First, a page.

Every Thursday, Nathan at Fantasy Review Barn leads a group of fellow bloggers on “Tough Travels”, a trip through the tropes that populate the fantasy and sci-fi world, using Diane Wynne Jones’ hilarious The Tough Guide to Fantasyland as a guide.
In honor of Mother’s Day, this week’s subject is “Mom”:
Moms are an important part of the Belgariad, specifically the lack thereof. And whenever someone is lacking a mom of their own, Polgara is there to step in. She’s not the biological mother to any particular character in “The Belgariad”, but she’s a surrogate to most of the characters. From her orphaned great-to-the-nth-power grandson Garion, to Garion’s bride Ce’Nedra, Polgara provides motherly comfort, protection and advise throughout the series. And when Garion is kidnapped by the Serpent Queen Salmissra, Polgara goes full-on mama bear, storming Salmissra’s palace and leaving a trail of fire and bodies in her wake.
Another mom you don’t want to fuck with. Sure, she spends six books doddering around, making tacky sweaters and fussing over her troop of children and Harry. Sure, she’ll fire off a howler when she’s upset, but mostly she’s just sweet, eccentric Mollywobbles. Put one of her kids in danger, however, and she’ll avada kedavra your ass. And the fact that it was Bellatrix LeStrange that she took out in the Battle of Hogwart’s makes her badass-dom all the more delicious.
Coraline’s regular parents are boring, wrapped up in their lives and not paying much attention to their daughter. But while exploring their mysterious new house, Coraline finds a locked door that leads to an alternate house, populated by her Other Mother, who is just like her real mother, only paler, thinner and with buttons for eyes. Life is better with Other Mother, but things don’t seem quite right, especially when Other Mother wants to sew buttons on Coraline’s eyes.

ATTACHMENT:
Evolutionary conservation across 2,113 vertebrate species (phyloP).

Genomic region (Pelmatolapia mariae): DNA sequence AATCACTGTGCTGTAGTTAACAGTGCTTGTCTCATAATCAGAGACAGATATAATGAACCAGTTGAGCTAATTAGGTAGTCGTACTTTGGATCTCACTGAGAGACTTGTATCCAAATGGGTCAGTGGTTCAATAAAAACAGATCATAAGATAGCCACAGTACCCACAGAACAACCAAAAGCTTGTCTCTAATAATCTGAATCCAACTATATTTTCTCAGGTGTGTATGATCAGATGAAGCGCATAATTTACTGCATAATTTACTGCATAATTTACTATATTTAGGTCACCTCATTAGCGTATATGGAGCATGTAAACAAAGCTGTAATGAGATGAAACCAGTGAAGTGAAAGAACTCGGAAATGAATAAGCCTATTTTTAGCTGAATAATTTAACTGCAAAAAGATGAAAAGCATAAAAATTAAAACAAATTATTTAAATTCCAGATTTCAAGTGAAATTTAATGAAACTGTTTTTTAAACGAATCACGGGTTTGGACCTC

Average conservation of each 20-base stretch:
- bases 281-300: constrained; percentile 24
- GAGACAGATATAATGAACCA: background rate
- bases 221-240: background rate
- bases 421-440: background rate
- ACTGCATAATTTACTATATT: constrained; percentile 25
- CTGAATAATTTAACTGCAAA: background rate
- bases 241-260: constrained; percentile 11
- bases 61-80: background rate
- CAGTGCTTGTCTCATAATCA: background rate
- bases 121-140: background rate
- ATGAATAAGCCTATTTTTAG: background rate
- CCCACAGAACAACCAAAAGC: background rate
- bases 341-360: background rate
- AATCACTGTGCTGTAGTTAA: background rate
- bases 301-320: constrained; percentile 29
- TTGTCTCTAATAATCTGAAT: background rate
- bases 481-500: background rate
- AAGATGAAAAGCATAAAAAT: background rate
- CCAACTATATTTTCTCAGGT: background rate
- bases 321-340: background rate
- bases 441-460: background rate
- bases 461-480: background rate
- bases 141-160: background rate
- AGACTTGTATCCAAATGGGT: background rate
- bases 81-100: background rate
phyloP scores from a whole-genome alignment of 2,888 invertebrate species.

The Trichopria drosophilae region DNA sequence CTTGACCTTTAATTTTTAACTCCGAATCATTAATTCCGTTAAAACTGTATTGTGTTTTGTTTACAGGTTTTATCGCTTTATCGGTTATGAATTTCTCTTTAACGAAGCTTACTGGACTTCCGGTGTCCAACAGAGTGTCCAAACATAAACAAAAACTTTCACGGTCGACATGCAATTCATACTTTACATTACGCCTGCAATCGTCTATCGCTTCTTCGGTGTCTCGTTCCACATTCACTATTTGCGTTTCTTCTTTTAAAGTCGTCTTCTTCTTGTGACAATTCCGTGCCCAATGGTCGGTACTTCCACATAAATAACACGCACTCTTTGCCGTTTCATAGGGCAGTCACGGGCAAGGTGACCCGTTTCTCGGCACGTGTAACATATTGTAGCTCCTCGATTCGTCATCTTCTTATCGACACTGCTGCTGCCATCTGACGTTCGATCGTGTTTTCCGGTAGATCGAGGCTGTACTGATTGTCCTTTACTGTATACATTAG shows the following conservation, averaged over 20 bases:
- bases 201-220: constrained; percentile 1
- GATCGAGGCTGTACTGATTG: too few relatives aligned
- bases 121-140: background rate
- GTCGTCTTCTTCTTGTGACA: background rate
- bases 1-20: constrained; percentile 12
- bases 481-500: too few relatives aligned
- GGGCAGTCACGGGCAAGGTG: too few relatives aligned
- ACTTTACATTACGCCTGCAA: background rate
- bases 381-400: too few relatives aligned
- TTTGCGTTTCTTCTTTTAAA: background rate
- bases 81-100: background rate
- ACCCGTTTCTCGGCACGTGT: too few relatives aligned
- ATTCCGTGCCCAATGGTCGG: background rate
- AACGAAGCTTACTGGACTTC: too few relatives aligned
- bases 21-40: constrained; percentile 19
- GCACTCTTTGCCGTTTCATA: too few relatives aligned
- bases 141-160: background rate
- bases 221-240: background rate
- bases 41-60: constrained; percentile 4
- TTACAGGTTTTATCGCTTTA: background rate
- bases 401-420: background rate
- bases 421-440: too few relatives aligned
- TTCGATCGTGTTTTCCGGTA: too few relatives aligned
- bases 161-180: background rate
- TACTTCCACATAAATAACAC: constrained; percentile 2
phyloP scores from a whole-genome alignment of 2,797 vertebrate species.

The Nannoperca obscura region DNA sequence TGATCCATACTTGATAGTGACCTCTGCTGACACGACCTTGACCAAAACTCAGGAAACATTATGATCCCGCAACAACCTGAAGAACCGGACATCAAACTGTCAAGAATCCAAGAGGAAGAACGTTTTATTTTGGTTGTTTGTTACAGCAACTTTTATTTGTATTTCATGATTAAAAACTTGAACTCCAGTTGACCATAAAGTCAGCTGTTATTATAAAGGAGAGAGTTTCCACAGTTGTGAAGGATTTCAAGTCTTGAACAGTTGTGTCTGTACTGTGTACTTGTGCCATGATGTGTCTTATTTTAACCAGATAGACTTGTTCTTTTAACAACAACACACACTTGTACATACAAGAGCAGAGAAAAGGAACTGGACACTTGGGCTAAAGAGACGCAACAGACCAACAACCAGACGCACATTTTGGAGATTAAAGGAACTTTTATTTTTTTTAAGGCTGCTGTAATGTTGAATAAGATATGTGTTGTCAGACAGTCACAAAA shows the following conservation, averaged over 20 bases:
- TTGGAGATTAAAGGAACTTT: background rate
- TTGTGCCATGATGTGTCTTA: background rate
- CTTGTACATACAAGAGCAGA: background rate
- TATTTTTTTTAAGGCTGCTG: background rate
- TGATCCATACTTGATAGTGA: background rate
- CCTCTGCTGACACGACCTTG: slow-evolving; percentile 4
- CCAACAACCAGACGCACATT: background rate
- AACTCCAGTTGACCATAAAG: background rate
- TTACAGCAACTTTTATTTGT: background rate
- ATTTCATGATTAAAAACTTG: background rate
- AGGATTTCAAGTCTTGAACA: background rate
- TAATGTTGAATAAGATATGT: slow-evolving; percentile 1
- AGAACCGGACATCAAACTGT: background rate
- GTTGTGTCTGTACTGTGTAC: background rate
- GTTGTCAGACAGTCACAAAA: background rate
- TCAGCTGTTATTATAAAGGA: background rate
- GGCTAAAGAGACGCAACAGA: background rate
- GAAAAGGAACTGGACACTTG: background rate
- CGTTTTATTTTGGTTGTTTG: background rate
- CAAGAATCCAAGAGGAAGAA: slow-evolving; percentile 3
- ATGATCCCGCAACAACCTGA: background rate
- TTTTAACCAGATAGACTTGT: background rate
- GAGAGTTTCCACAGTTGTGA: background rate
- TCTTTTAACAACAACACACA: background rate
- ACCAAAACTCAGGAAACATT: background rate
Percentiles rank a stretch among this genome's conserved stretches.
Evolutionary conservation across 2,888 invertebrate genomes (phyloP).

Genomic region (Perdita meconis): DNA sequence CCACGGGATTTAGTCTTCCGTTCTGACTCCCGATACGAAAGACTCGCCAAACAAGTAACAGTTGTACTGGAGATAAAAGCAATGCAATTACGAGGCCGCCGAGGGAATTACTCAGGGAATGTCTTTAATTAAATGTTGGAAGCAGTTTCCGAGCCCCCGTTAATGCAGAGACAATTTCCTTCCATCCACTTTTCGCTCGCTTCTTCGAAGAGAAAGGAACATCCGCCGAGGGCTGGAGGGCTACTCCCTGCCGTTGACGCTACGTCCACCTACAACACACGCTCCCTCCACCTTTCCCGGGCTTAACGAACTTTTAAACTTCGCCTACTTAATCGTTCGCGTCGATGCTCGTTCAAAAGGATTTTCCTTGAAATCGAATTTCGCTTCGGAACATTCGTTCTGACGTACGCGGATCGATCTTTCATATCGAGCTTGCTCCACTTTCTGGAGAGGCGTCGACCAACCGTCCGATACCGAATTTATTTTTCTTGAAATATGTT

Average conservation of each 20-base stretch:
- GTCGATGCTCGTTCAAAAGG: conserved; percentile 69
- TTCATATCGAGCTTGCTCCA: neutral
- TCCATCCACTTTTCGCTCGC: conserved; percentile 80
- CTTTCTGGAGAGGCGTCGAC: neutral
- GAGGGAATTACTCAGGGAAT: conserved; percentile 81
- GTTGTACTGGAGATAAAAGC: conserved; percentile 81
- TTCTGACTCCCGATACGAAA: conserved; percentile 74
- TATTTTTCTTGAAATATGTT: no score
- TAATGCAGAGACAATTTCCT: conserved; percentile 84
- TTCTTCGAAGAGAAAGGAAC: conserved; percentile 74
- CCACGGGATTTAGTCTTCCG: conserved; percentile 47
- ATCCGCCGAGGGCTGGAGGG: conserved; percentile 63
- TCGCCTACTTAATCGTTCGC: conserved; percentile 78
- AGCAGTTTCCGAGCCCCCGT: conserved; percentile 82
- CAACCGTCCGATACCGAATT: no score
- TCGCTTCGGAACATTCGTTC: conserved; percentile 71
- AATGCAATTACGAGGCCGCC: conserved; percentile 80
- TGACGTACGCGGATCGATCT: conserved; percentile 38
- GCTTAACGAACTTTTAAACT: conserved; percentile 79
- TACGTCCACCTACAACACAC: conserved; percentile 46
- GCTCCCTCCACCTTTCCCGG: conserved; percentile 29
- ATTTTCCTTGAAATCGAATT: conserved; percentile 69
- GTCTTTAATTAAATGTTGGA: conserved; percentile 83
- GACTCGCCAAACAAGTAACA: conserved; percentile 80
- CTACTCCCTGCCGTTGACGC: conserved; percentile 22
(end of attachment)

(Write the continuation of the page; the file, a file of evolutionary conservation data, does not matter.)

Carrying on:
The original fantasy monster mom. Grendel is terrorizing Heorot, the hall of King Hrothgar, whom the warrior Beowulf slays. But the epic poem doesn’t end there, as Grendel’s mother, the “monstrous hell-bride” of Cain attacks the King’s hall. Beowulf must face the maternal monster, following her trail of carnage to the water’s edge. Upon entering her watery lair, he finds a magic sword and slays her as well. There’s more to the poem, including a dragon, but Grendel and his mom are probably the bulk of what you studied in school.
Morgan Le Fay — Excalibur
Our journey into the roots of fantasy continues with the beautiful, evil witch queen from Arthurian legend. The illegitimate daughter of Arthur’s mother Igraine, Morgana studied magic under Merlin, whom she would later betray. And in true Lannister tradition, Morgana seduces her half-brother and gives birth to the evil Mordred. She loves her son, however, raising Mordred to foil the Knights of the Round Table, and eventually challenge his father for dominion of England.
The Queen of the Night — The Magic Flute by Wolfgang Amadeus Mozart
And for my opera-loving wife, the wicked Queen from Mozart’s famous opera. The mother of the beautiful Pamina, she appears before her daughter, knife in hand, demanding Pamina kill the rival magician Sarasto in the powerful aria “Der Hölle Rache kocht in meinem Herzen“ (Hell’s vengeance boils in my heart).